By Michelle Kauntz September 19, 2019
We were packing up everything. Most of our belongings were being sold, stored, or given away, but one small room was being used to gather all the items we would be taking with us. Clothes, food, off-shore gear, laptop, phones, and various life-saving electronics, bedding, personal necessities, and a KLŌS carbon fiber travel guitar.
I’ve been playing the same four chords on the guitar for the past twenty years. It’s the truth, but also a metaphor. Four chords is enough to play most songs… the minimal effort to sound good. It was the same with life - the same things over and over again: Wake, eat, work, sleep with the occasional vacation or day off thrown in.
But here I was, changing the game. I was moving from a 2400 square foot house to a 200 square foot sailboat, giving up everything “normal” for the adventurous unknown. I was learning to sail while living aboard. Every day was unexpected and new and often overwhelming. It was not “living the dream” that everyone imagines, it was a journey of challenges.
I figured while I was learning everything else, I would also pursue actually learning to play a fifth and sixth chord on my travel guitar… But what I realized that it was not only about learning new skills, but also dealing with the new painful callouses on the tips of my fingers from the strings. And the boat was teaching me to deal with all the pain it was inflicting everywhere else.
We had left Ontario Canada in June 2018, and made our way out the St Lawrence Seaway to the maritimes. Some of the most challenging cruising grounds in the world is where we literally got our feet wet. We hit storms and were battered and bruised. Our belongings were tossed about the cabin in gales at sea. But my beautiful little travel guitar withstood the trials; it didn’t break and neither did we.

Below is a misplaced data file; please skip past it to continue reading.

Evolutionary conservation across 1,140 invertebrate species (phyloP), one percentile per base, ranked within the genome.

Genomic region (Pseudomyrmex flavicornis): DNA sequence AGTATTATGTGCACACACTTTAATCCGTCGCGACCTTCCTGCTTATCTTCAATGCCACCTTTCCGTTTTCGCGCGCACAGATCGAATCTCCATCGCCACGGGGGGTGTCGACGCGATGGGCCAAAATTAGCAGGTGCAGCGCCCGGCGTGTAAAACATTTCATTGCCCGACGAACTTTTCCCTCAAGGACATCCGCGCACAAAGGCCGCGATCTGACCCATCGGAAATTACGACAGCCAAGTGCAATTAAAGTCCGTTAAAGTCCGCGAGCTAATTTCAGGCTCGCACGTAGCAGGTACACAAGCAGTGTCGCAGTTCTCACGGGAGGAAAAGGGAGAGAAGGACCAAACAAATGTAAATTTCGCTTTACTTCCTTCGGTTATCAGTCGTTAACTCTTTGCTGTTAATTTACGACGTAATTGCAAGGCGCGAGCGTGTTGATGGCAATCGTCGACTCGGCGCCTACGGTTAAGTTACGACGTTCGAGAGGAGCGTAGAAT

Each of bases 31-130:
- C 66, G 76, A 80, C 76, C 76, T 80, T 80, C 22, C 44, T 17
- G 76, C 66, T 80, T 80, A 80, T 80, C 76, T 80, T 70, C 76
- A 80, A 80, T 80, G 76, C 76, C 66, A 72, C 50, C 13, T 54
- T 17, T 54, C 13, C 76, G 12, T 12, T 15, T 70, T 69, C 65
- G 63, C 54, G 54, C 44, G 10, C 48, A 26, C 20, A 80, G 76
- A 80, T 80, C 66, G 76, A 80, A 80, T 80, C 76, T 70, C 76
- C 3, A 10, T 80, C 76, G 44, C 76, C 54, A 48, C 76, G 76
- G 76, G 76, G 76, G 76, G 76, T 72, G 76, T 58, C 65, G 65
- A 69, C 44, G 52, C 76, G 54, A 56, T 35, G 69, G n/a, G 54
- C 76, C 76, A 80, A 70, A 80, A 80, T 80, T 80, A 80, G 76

Winter chased us down the eastern seaboard of the US. Our arrival in Florida could not have come soon enough. We had existed day and night for two months in seven layers of clothing and slept in our off-shore gear. The guitar sat, in its case, tied to the main mast in our cabin, waiting for a reprieve from the cold.
Christmas came and we crossed the gulf stream to the Bahamas. The sun was out, the water warm, and we realized that we finally had time to relax… to focus on living instead of survival. I picked up my KLŌS travel guitar one perfect blue-sky day and began to play. Not the same four chords as the last two decades, but picking out new challenges and ignoring the soreness in my fingers. I had changed. My perspective, my abilities, my desires, my skills.
We met up with new friends on beaches over campfires. We played and sang with other traveling musicians. There were mornings and nights I’d sit in our cockpit and just play, letting the sound carry over the water.
I know more than four chords now. I can look at a tab and my fingers will flip to a B7 or an Am/F#. I’m challenging myself with new music. I’m challenging myself with a new life. Bar chords are still the bane of my guitar-playing existence, but that’s okay. Because though we are back in Canada for the summer, we are heading out in the boat again this fall for as-of-yet unknown destinations. There’s more time to learn. And there’s always more time to play.
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